Pulitzer Prize winner Harper Lee famously published just one book, "To Kill a Mockingbird" in 1960. Now, there will be another, "Go Set a Watchman," which she finished in the 1950s and never published.
The lost book, rediscovered last fall, will be released by publisher Harper July 14. It's a sequel to "To Kill a Mockingbird" and features "Scout" as an adult woman, but it was finished earlier.
"In the mid-1950s, I completed a novel called 'Go Set a Watchman," the 88-year-old Lee said in a statement. "It features a character known as Scout as an adult woman, and I thought it a pretty decent effort. My editor, who was taken by the flashbacks to Scout's childhood, persuaded me to write a novel (what became 'To Kill a Mockingbird') from the point of view of the young Scout."
"I was a first-time writer, so I did as I was told. I hadn't realized it (the original book) had survived, so was surprised and delighted when my dear friend and lawyer Tonja Carter discovered it. After much thought and hesitation, I shared it with a handful of people I trust and was pleased to hear that they considered it worthy of publication. I am humbled and amazed that this will now be published after all these years."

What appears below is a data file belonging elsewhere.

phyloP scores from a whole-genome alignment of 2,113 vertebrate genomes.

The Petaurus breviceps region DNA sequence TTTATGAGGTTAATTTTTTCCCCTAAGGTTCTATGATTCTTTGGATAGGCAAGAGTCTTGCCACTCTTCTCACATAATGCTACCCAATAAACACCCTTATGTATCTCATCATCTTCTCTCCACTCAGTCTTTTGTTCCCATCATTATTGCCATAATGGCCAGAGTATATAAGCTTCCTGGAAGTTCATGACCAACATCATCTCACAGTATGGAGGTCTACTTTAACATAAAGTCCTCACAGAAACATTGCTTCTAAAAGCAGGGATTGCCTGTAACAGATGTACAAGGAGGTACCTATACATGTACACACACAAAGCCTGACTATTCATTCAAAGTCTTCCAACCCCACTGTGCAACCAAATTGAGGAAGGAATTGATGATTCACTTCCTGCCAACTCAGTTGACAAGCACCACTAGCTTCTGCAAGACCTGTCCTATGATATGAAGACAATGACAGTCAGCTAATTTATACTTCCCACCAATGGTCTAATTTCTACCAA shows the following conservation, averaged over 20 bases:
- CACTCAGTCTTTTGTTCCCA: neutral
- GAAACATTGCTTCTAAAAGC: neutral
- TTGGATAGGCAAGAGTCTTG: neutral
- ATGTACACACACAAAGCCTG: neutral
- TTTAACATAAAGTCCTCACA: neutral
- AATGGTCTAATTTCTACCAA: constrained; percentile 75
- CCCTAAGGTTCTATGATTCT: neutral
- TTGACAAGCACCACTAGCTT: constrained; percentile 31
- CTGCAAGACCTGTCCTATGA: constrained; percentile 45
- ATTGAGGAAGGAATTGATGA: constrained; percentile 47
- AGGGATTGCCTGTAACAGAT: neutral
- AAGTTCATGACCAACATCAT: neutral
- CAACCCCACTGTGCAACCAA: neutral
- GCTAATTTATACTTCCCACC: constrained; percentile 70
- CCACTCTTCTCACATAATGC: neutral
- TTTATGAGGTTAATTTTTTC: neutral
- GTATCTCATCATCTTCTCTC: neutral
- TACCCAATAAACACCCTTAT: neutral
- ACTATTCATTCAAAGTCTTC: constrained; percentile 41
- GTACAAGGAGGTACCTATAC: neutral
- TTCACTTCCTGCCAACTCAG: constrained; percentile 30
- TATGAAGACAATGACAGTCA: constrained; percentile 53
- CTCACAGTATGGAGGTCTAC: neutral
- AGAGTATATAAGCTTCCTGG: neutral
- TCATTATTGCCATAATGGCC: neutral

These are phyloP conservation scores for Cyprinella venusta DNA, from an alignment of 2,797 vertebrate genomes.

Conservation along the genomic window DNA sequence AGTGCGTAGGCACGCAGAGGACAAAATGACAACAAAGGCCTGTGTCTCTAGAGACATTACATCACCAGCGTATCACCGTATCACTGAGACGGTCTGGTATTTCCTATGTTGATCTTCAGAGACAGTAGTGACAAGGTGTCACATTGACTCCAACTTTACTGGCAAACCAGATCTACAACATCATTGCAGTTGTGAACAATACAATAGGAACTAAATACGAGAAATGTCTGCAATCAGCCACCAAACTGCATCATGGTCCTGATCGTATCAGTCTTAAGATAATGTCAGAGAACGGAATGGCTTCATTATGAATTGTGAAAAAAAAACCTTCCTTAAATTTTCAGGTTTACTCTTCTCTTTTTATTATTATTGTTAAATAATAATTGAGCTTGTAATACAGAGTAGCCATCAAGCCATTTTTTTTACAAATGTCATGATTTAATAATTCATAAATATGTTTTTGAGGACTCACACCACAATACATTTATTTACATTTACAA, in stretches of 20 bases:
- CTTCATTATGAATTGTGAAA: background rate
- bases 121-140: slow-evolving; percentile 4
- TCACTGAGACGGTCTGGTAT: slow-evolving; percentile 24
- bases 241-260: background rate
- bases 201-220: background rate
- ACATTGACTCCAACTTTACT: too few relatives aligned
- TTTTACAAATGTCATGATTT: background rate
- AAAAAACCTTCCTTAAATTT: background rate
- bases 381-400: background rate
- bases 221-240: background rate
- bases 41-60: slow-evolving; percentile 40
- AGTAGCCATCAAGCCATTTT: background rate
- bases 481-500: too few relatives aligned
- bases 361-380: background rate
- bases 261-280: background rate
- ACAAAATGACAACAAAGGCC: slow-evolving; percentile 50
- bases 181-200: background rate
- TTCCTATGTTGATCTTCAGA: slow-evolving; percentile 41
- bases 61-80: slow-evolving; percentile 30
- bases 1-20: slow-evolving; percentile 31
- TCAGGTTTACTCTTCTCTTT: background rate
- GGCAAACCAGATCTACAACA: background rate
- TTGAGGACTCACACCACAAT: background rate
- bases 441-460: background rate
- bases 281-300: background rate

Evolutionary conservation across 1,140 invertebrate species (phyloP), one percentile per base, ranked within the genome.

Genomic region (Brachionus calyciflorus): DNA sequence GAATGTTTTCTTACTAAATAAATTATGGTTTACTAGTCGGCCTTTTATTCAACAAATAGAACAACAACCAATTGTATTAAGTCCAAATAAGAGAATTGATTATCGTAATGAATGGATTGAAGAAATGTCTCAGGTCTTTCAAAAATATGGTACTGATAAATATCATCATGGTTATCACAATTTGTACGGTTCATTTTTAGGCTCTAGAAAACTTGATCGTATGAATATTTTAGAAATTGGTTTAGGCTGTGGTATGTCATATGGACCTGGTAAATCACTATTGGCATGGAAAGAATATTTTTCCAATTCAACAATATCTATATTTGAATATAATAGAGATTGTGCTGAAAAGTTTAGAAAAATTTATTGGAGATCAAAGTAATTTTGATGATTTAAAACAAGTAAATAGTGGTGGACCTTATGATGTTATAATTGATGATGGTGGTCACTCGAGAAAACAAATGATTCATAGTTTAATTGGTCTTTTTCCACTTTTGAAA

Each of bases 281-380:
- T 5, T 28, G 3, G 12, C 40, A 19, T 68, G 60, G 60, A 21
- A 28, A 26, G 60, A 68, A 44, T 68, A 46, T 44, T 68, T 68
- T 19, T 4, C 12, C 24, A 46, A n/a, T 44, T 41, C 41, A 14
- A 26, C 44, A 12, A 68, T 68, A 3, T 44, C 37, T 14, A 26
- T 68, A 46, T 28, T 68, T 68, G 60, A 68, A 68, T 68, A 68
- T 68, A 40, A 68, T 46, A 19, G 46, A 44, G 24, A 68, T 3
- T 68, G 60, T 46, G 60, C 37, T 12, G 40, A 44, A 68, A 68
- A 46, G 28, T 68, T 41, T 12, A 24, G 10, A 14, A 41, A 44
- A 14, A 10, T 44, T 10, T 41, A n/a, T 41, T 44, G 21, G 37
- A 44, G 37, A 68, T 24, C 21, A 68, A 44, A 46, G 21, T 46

The book is set in Maycomb, Alabama 20 years after "To Kill a Mockingbird."
"Scout (Jean Louise Finch) has returned to Maycomb from New York to visit her father, Atticus," the publisher's announcement reads. "She is forced to grapple with issues both personal and political as she tries to understand her father's attitude toward society, and her own feelings about the place where she was born and spent her childhood."
Lee grew up and still lives in Monroeville, Alabama. The courthouse, where the key scenes of the book and the 1962 movie with Gregory Peck took place, still stands. The town recently celebrated the 50th anniversary of the publication of the book.
Financial terms were not disclosed. Harper plans a print run of 2 million; 'To Kill a Mockingbird' has sold over 40 million copies over the past 54 years.